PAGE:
Moving jobs: occupational dynamics in the context of urbanisation in Kagera, Tanzania
Hanne Van Cappellen
This presentation is based on a paper that focuses on occupational mobility and the process of individual decision making in a context of rural-urban migration and urbanisation in Kagera, Tanzania. With a dataset of detailed life-history data from 75 purposively selected young adult migrants, it investigates how human agency feeds into job aspirations and capabilities as individuals move along their job trajectory through time and space.
By applying the aspirations and capabilities approach, we theorize how self-concept, human capital and socialization are three channels through which aspirations affect the occupational capability set. By linking the experiences, decision making and aspirations of the respondents to structural trends in the society, we are able to show how a rural decline combined with the ongoing urbanization in Tanzania impact job choices through the capacity to aspire. Special attention is paid to the role that small towns are playing in these processes of changing job patterns and labour dynamics.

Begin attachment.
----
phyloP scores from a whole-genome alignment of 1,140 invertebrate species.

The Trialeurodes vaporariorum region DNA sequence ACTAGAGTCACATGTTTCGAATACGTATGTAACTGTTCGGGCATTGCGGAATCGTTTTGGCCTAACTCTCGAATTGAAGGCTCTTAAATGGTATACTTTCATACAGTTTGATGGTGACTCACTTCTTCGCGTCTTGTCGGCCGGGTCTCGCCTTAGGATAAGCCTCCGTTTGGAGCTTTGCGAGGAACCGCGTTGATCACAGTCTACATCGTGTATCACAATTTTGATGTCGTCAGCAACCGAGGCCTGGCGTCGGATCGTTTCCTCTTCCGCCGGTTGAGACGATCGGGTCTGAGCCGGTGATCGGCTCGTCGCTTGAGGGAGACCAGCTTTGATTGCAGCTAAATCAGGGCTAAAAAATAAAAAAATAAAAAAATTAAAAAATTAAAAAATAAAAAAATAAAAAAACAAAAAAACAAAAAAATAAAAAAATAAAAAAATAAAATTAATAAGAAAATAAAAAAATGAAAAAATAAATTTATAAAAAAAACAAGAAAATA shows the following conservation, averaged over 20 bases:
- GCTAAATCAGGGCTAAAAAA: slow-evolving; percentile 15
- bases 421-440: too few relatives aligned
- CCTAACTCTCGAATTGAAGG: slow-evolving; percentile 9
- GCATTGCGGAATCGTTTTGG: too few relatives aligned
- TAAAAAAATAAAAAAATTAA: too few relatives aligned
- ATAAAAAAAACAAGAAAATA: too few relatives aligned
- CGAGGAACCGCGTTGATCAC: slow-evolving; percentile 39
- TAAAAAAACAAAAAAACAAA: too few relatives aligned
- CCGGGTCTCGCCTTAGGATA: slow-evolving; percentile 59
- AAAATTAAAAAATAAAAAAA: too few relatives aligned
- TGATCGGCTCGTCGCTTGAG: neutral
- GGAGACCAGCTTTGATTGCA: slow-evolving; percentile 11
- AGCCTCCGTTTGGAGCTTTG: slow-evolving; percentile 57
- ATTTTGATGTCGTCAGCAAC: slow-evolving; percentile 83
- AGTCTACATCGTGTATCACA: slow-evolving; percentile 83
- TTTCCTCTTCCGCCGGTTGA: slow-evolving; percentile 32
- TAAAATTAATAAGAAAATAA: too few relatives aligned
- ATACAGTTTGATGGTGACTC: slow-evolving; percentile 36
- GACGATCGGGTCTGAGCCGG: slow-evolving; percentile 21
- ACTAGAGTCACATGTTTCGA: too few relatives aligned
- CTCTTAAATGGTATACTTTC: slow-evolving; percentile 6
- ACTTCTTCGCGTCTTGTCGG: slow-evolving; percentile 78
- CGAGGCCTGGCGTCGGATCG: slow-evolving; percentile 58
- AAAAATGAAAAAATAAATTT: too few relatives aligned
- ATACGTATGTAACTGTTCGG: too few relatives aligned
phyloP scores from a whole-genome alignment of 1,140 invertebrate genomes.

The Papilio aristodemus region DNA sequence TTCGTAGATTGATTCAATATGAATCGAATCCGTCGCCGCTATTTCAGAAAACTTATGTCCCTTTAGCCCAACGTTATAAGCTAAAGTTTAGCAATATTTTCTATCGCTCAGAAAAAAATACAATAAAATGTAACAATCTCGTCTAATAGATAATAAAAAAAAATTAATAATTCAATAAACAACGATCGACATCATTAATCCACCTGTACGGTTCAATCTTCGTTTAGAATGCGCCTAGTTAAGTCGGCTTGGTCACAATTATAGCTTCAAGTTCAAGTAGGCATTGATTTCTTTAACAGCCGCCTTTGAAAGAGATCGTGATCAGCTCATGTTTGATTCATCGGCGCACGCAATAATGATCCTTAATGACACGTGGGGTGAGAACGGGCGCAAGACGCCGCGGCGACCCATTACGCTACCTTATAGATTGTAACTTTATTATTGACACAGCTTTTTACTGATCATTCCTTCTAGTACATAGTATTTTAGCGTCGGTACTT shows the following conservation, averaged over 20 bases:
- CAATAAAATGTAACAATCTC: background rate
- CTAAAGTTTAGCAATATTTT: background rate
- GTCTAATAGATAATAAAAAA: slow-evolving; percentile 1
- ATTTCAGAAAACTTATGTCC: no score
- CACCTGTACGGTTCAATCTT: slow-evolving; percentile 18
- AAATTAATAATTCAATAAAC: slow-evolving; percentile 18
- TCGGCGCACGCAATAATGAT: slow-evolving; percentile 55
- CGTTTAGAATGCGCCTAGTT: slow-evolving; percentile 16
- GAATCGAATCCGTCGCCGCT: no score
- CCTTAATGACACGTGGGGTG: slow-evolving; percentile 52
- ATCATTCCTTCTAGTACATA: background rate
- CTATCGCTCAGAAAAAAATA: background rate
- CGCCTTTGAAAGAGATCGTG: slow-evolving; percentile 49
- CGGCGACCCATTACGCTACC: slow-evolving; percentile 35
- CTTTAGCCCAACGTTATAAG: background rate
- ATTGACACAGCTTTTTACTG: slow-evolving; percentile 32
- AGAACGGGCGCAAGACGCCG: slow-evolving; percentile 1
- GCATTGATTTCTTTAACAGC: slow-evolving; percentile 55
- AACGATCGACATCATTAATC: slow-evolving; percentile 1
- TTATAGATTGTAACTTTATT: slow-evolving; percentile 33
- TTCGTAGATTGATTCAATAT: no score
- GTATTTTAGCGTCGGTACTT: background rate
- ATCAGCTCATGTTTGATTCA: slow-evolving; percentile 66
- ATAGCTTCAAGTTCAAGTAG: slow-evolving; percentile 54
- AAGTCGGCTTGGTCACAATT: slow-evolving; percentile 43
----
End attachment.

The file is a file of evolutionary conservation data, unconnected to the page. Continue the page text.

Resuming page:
By shedding light on the livelihood strategies in a context of urbanisation, this paper can add to a broader understanding of the effect of the steady urbanisation on rural areas, where the majority of the poor live and which is currently still poorly understood.
Keywords: occupational mobility, urbanisation, migration, life history, Tanzania